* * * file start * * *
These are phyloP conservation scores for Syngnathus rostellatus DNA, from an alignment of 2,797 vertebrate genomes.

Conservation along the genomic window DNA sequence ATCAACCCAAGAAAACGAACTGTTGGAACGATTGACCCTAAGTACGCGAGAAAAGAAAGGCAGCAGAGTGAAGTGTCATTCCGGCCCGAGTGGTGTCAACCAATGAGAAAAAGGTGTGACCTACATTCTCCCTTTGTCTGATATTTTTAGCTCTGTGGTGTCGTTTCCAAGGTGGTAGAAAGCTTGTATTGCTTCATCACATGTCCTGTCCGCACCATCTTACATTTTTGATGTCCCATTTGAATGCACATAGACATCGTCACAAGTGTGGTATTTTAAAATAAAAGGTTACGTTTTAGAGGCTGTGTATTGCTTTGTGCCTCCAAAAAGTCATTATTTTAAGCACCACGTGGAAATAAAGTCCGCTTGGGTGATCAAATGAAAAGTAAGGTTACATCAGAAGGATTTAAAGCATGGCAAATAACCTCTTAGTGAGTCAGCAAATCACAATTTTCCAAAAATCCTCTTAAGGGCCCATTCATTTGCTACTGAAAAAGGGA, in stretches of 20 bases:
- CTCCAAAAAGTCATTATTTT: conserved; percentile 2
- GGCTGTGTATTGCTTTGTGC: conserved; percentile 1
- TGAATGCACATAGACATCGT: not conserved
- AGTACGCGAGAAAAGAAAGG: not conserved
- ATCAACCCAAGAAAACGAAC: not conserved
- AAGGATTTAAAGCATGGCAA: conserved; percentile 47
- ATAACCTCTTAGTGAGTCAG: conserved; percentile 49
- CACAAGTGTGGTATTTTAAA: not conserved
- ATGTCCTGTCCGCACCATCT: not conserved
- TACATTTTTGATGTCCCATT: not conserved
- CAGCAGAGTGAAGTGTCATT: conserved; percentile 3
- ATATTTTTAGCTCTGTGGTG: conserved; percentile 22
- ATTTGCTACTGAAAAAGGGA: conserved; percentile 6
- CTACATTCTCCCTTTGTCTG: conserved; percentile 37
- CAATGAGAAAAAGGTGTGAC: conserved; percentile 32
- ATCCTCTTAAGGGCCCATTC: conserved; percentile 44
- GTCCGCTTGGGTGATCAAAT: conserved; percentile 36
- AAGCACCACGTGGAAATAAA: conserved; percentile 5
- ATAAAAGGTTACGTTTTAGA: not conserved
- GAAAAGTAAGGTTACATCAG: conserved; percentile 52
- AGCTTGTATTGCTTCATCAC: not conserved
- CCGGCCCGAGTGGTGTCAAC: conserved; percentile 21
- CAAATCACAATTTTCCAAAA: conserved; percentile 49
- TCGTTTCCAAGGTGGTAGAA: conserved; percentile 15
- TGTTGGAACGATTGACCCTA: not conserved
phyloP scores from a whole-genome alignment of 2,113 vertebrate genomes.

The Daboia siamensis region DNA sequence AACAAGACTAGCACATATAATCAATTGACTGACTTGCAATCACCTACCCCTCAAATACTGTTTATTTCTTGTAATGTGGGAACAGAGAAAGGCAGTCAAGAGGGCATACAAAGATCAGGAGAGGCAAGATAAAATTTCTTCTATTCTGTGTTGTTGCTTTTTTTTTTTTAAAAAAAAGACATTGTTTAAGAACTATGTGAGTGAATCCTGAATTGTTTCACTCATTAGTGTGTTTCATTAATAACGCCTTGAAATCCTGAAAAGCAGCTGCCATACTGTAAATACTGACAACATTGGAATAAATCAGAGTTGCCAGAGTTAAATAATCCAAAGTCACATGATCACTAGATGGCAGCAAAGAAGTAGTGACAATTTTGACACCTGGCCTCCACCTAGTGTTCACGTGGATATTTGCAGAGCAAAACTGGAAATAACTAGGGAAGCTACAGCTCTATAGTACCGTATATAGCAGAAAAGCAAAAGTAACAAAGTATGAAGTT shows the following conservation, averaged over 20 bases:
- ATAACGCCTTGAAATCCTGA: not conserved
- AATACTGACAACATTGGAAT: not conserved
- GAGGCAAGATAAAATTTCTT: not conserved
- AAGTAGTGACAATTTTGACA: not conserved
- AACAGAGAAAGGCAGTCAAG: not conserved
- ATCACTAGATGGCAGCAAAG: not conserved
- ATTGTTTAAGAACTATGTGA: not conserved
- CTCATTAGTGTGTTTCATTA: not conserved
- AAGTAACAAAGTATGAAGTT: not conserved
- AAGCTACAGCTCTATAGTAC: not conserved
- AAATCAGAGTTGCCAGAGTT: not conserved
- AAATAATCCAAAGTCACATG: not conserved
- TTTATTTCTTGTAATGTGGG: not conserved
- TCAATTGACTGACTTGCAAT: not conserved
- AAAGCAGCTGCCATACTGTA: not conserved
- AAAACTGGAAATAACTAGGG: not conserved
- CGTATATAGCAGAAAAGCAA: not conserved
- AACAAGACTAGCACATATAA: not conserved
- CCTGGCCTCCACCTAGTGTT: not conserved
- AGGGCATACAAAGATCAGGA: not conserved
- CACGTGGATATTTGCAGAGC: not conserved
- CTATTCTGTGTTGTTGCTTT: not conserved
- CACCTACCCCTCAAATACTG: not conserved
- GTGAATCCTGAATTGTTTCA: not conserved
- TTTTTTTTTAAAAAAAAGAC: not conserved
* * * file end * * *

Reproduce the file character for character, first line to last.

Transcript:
These are phyloP conservation scores for Syngnathus rostellatus DNA, from an alignment of 2,797 vertebrate genomes.

Conservation along the genomic window DNA sequence ATCAACCCAAGAAAACGAACTGTTGGAACGATTGACCCTAAGTACGCGAGAAAAGAAAGGCAGCAGAGTGAAGTGTCATTCCGGCCCGAGTGGTGTCAACCAATGAGAAAAAGGTGTGACCTACATTCTCCCTTTGTCTGATATTTTTAGCTCTGTGGTGTCGTTTCCAAGGTGGTAGAAAGCTTGTATTGCTTCATCACATGTCCTGTCCGCACCATCTTACATTTTTGATGTCCCATTTGAATGCACATAGACATCGTCACAAGTGTGGTATTTTAAAATAAAAGGTTACGTTTTAGAGGCTGTGTATTGCTTTGTGCCTCCAAAAAGTCATTATTTTAAGCACCACGTGGAAATAAAGTCCGCTTGGGTGATCAAATGAAAAGTAAGGTTACATCAGAAGGATTTAAAGCATGGCAAATAACCTCTTAGTGAGTCAGCAAATCACAATTTTCCAAAAATCCTCTTAAGGGCCCATTCATTTGCTACTGAAAAAGGGA, in stretches of 20 bases:
- CTCCAAAAAGTCATTATTTT: conserved; percentile 2
- GGCTGTGTATTGCTTTGTGC: conserved; percentile 1
- TGAATGCACATAGACATCGT: not conserved
- AGTACGCGAGAAAAGAAAGG: not conserved
- ATCAACCCAAGAAAACGAAC: not conserved
- AAGGATTTAAAGCATGGCAA: conserved; percentile 47
- ATAACCTCTTAGTGAGTCAG: conserved; percentile 49
- CACAAGTGTGGTATTTTAAA: not conserved
- ATGTCCTGTCCGCACCATCT: not conserved
- TACATTTTTGATGTCCCATT: not conserved
- CAGCAGAGTGAAGTGTCATT: conserved; percentile 3
- ATATTTTTAGCTCTGTGGTG: conserved; percentile 22
- ATTTGCTACTGAAAAAGGGA: conserved; percentile 6
- CTACATTCTCCCTTTGTCTG: conserved; percentile 37
- CAATGAGAAAAAGGTGTGAC: conserved; percentile 32
- ATCCTCTTAAGGGCCCATTC: conserved; percentile 44
- GTCCGCTTGGGTGATCAAAT: conserved; percentile 36
- AAGCACCACGTGGAAATAAA: conserved; percentile 5
- ATAAAAGGTTACGTTTTAGA: not conserved
- GAAAAGTAAGGTTACATCAG: conserved; percentile 52
- AGCTTGTATTGCTTCATCAC: not conserved
- CCGGCCCGAGTGGTGTCAAC: conserved; percentile 21
- CAAATCACAATTTTCCAAAA: conserved; percentile 49
- TCGTTTCCAAGGTGGTAGAA: conserved; percentile 15
- TGTTGGAACGATTGACCCTA: not conserved
phyloP scores from a whole-genome alignment of 2,113 vertebrate genomes.

The Daboia siamensis region DNA sequence AACAAGACTAGCACATATAATCAATTGACTGACTTGCAATCACCTACCCCTCAAATACTGTTTATTTCTTGTAATGTGGGAACAGAGAAAGGCAGTCAAGAGGGCATACAAAGATCAGGAGAGGCAAGATAAAATTTCTTCTATTCTGTGTTGTTGCTTTTTTTTTTTTAAAAAAAAGACATTGTTTAAGAACTATGTGAGTGAATCCTGAATTGTTTCACTCATTAGTGTGTTTCATTAATAACGCCTTGAAATCCTGAAAAGCAGCTGCCATACTGTAAATACTGACAACATTGGAATAAATCAGAGTTGCCAGAGTTAAATAATCCAAAGTCACATGATCACTAGATGGCAGCAAAGAAGTAGTGACAATTTTGACACCTGGCCTCCACCTAGTGTTCACGTGGATATTTGCAGAGCAAAACTGGAAATAACTAGGGAAGCTACAGCTCTATAGTACCGTATATAGCAGAAAAGCAAAAGTAACAAAGTATGAAGTT shows the following conservation, averaged over 20 bases:
- ATAACGCCTTGAAATCCTGA: not conserved
- AATACTGACAACATTGGAAT: not conserved
- GAGGCAAGATAAAATTTCTT: not conserved
- AAGTAGTGACAATTTTGACA: not conserved
- AACAGAGAAAGGCAGTCAAG: not conserved
- ATCACTAGATGGCAGCAAAG: not conserved
- ATTGTTTAAGAACTATGTGA: not conserved
- CTCATTAGTGTGTTTCATTA: not conserved
- AAGTAACAAAGTATGAAGTT: not conserved
- AAGCTACAGCTCTATAGTAC: not conserved
- AAATCAGAGTTGCCAGAGTT: not conserved
- AAATAATCCAAAGTCACATG: not conserved
- TTTATTTCTTGTAATGTGGG: not conserved
- TCAATTGACTGACTTGCAAT: not conserved
- AAAGCAGCTGCCATACTGTA: not conserved
- AAAACTGGAAATAACTAGGG: not conserved
- CGTATATAGCAGAAAAGCAA: not conserved
- AACAAGACTAGCACATATAA: not conserved
- CCTGGCCTCCACCTAGTGTT: not conserved
- AGGGCATACAAAGATCAGGA: not conserved
- CACGTGGATATTTGCAGAGC: not conserved
- CTATTCTGTGTTGTTGCTTT: not conserved
- CACCTACCCCTCAAATACTG: not conserved
- GTGAATCCTGAATTGTTTCA: not conserved
- TTTTTTTTTAAAAAAAAGAC: not conserved